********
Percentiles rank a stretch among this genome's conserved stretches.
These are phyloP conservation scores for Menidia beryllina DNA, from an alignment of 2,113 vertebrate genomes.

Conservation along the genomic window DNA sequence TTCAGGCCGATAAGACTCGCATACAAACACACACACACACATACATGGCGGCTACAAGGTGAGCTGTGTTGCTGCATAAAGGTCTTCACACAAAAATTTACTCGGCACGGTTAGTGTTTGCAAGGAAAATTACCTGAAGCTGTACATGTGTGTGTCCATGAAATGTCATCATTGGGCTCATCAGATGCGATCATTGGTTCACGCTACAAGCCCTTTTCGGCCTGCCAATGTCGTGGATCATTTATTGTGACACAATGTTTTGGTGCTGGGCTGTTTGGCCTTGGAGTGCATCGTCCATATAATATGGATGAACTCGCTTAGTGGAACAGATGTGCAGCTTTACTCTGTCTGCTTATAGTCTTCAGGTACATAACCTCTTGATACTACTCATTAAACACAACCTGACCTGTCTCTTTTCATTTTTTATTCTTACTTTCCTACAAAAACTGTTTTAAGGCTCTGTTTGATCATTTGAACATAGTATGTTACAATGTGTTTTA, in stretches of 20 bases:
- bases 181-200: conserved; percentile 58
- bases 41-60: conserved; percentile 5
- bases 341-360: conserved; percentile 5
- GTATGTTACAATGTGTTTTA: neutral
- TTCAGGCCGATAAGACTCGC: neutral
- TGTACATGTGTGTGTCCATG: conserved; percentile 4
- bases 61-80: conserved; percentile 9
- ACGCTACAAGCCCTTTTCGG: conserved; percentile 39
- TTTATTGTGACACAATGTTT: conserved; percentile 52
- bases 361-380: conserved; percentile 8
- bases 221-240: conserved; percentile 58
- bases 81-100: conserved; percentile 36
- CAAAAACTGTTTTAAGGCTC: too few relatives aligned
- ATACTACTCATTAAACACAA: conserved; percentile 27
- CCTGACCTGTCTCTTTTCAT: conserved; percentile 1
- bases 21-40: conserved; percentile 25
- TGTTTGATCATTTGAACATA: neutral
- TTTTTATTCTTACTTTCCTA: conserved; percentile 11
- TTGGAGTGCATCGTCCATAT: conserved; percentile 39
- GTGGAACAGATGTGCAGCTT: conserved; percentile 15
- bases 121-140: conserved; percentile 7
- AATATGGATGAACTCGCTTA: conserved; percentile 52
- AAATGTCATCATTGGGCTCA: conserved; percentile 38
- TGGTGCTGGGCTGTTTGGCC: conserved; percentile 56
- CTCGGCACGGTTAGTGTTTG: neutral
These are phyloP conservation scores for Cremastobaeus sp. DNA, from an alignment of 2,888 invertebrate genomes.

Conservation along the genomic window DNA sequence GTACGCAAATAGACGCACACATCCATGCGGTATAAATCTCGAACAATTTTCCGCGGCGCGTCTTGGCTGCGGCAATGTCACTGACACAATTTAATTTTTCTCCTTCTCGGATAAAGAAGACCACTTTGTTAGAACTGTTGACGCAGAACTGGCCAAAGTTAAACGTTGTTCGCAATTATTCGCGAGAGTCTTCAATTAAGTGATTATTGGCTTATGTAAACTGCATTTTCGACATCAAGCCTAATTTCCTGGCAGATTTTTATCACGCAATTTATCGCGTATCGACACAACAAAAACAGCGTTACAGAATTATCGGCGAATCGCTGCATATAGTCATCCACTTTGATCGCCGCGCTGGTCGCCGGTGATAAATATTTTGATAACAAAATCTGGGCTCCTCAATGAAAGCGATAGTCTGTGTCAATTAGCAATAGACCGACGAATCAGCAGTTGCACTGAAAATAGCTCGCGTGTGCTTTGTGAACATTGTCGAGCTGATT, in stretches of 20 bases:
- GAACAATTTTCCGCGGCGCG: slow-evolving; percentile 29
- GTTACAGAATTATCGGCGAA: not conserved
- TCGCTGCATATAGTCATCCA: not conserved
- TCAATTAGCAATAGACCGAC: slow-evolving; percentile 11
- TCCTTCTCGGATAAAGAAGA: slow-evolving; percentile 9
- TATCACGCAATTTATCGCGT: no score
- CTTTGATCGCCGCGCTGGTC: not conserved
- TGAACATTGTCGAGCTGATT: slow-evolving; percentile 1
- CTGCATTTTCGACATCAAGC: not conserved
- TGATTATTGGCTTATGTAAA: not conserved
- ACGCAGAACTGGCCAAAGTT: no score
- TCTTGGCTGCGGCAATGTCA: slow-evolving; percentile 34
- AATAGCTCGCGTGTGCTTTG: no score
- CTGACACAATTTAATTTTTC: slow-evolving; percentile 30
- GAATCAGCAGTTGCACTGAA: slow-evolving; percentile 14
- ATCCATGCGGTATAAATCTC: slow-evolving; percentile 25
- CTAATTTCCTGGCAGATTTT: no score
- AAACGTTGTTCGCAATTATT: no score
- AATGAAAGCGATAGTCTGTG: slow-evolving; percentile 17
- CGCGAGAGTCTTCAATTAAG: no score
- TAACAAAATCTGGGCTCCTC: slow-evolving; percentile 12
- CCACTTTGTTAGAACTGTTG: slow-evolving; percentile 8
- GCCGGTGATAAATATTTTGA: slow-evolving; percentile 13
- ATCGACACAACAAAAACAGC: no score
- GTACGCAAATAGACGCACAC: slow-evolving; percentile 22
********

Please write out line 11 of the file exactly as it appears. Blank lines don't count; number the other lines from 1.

- ACGCTACAAGCCCTTTTCGG: conserved; percentile 39